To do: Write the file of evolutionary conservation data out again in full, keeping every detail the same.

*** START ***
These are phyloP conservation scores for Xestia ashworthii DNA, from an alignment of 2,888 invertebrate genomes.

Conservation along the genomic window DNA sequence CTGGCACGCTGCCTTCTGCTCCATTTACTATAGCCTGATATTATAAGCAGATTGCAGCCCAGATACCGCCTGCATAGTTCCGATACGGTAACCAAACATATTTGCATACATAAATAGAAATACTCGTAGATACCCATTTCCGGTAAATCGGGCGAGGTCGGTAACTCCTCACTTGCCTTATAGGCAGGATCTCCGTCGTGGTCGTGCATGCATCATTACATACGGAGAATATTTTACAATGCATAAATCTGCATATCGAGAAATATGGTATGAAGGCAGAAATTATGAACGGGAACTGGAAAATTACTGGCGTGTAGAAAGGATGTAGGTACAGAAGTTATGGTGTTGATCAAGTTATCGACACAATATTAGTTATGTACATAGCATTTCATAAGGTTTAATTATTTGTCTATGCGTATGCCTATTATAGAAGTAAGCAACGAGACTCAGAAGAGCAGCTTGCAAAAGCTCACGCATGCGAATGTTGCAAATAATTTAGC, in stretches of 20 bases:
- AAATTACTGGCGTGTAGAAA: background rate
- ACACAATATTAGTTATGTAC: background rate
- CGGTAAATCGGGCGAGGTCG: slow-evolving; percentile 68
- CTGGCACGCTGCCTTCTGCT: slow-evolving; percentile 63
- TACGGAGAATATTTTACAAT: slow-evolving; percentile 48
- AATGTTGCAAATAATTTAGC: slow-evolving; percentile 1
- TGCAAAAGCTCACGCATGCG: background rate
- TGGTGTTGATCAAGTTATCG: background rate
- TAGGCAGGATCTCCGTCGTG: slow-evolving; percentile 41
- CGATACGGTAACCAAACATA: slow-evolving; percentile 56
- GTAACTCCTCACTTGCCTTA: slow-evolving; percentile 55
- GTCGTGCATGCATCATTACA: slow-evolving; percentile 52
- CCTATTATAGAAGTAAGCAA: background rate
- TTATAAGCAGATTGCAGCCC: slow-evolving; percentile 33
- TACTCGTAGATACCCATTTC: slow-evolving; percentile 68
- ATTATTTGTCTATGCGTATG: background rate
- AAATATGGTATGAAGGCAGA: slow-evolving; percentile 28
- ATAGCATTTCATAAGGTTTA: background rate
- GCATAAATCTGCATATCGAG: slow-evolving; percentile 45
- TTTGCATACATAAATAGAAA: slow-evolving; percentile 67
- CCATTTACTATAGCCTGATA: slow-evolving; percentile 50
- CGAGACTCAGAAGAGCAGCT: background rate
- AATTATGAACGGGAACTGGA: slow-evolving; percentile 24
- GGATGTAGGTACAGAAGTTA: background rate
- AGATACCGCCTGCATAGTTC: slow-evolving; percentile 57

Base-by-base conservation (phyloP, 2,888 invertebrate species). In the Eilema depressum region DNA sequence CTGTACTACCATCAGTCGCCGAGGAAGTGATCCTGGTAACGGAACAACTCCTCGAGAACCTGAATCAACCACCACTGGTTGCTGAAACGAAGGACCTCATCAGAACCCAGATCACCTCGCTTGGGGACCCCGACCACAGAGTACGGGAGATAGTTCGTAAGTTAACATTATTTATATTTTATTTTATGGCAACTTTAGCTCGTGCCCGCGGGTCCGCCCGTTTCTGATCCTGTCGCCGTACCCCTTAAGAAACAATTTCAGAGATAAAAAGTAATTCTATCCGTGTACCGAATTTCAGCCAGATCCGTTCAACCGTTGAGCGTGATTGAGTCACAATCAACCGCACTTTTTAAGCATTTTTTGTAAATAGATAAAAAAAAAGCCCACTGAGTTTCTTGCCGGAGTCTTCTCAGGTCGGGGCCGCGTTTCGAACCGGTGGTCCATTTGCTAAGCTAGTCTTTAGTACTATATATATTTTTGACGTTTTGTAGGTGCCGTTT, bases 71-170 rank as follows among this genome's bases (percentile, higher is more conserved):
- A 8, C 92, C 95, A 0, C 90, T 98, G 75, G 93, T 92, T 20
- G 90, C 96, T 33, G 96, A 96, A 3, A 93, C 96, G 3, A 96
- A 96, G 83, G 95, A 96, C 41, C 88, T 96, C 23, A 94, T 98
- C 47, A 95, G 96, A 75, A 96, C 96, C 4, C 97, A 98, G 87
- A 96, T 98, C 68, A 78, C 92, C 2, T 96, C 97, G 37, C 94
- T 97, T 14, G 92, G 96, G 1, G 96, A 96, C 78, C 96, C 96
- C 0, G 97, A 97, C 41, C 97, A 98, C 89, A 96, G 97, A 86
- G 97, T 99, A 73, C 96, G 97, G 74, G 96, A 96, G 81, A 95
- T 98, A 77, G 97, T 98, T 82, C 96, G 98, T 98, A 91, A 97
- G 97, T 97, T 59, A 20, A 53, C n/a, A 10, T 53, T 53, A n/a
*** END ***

These are phyloP conservation scores for Xestia ashworthii DNA, from an alignment of 2,888 invertebrate genomes.

Conservation along the genomic window DNA sequence CTGGCACGCTGCCTTCTGCTCCATTTACTATAGCCTGATATTATAAGCAGATTGCAGCCCAGATACCGCCTGCATAGTTCCGATACGGTAACCAAACATATTTGCATACATAAATAGAAATACTCGTAGATACCCATTTCCGGTAAATCGGGCGAGGTCGGTAACTCCTCACTTGCCTTATAGGCAGGATCTCCGTCGTGGTCGTGCATGCATCATTACATACGGAGAATATTTTACAATGCATAAATCTGCATATCGAGAAATATGGTATGAAGGCAGAAATTATGAACGGGAACTGGAAAATTACTGGCGTGTAGAAAGGATGTAGGTACAGAAGTTATGGTGTTGATCAAGTTATCGACACAATATTAGTTATGTACATAGCATTTCATAAGGTTTAATTATTTGTCTATGCGTATGCCTATTATAGAAGTAAGCAACGAGACTCAGAAGAGCAGCTTGCAAAAGCTCACGCATGCGAATGTTGCAAATAATTTAGC, in stretches of 20 bases:
- AAATTACTGGCGTGTAGAAA: background rate
- ACACAATATTAGTTATGTAC: background rate
- CGGTAAATCGGGCGAGGTCG: slow-evolving; percentile 68
- CTGGCACGCTGCCTTCTGCT: slow-evolving; percentile 63
- TACGGAGAATATTTTACAAT: slow-evolving; percentile 48
- AATGTTGCAAATAATTTAGC: slow-evolving; percentile 1
- TGCAAAAGCTCACGCATGCG: background rate
- TGGTGTTGATCAAGTTATCG: background rate
- TAGGCAGGATCTCCGTCGTG: slow-evolving; percentile 41
- CGATACGGTAACCAAACATA: slow-evolving; percentile 56
- GTAACTCCTCACTTGCCTTA: slow-evolving; percentile 55
- GTCGTGCATGCATCATTACA: slow-evolving; percentile 52
- CCTATTATAGAAGTAAGCAA: background rate
- TTATAAGCAGATTGCAGCCC: slow-evolving; percentile 33
- TACTCGTAGATACCCATTTC: slow-evolving; percentile 68
- ATTATTTGTCTATGCGTATG: background rate
- AAATATGGTATGAAGGCAGA: slow-evolving; percentile 28
- ATAGCATTTCATAAGGTTTA: background rate
- GCATAAATCTGCATATCGAG: slow-evolving; percentile 45
- TTTGCATACATAAATAGAAA: slow-evolving; percentile 67
- CCATTTACTATAGCCTGATA: slow-evolving; percentile 50
- CGAGACTCAGAAGAGCAGCT: background rate
- AATTATGAACGGGAACTGGA: slow-evolving; percentile 24
- GGATGTAGGTACAGAAGTTA: background rate
- AGATACCGCCTGCATAGTTC: slow-evolving; percentile 57

Base-by-base conservation (phyloP, 2,888 invertebrate species). In the Eilema depressum region DNA sequence CTGTACTACCATCAGTCGCCGAGGAAGTGATCCTGGTAACGGAACAACTCCTCGAGAACCTGAATCAACCACCACTGGTTGCTGAAACGAAGGACCTCATCAGAACCCAGATCACCTCGCTTGGGGACCCCGACCACAGAGTACGGGAGATAGTTCGTAAGTTAACATTATTTATATTTTATTTTATGGCAACTTTAGCTCGTGCCCGCGGGTCCGCCCGTTTCTGATCCTGTCGCCGTACCCCTTAAGAAACAATTTCAGAGATAAAAAGTAATTCTATCCGTGTACCGAATTTCAGCCAGATCCGTTCAACCGTTGAGCGTGATTGAGTCACAATCAACCGCACTTTTTAAGCATTTTTTGTAAATAGATAAAAAAAAAGCCCACTGAGTTTCTTGCCGGAGTCTTCTCAGGTCGGGGCCGCGTTTCGAACCGGTGGTCCATTTGCTAAGCTAGTCTTTAGTACTATATATATTTTTGACGTTTTGTAGGTGCCGTTT, bases 71-170 rank as follows among this genome's bases (percentile, higher is more conserved):
- A 8, C 92, C 95, A 0, C 90, T 98, G 75, G 93, T 92, T 20
- G 90, C 96, T 33, G 96, A 96, A 3, A 93, C 96, G 3, A 96
- A 96, G 83, G 95, A 96, C 41, C 88, T 96, C 23, A 94, T 98
- C 47, A 95, G 96, A 75, A 96, C 96, C 4, C 97, A 98, G 87
- A 96, T 98, C 68, A 78, C 92, C 2, T 96, C 97, G 37, C 94
- T 97, T 14, G 92, G 96, G 1, G 96, A 96, C 78, C 96, C 96
- C 0, G 97, A 97, C 41, C 97, A 98, C 89, A 96, G 97, A 86
- G 97, T 99, A 73, C 96, G 97, G 74, G 96, A 96, G 81, A 95
- T 98, A 77, G 97, T 98, T 82, C 96, G 98, T 98, A 91, A 97
- G 97, T 97, T 59, A 20, A 53, C n/a, A 10, T 53, T 53, A n/a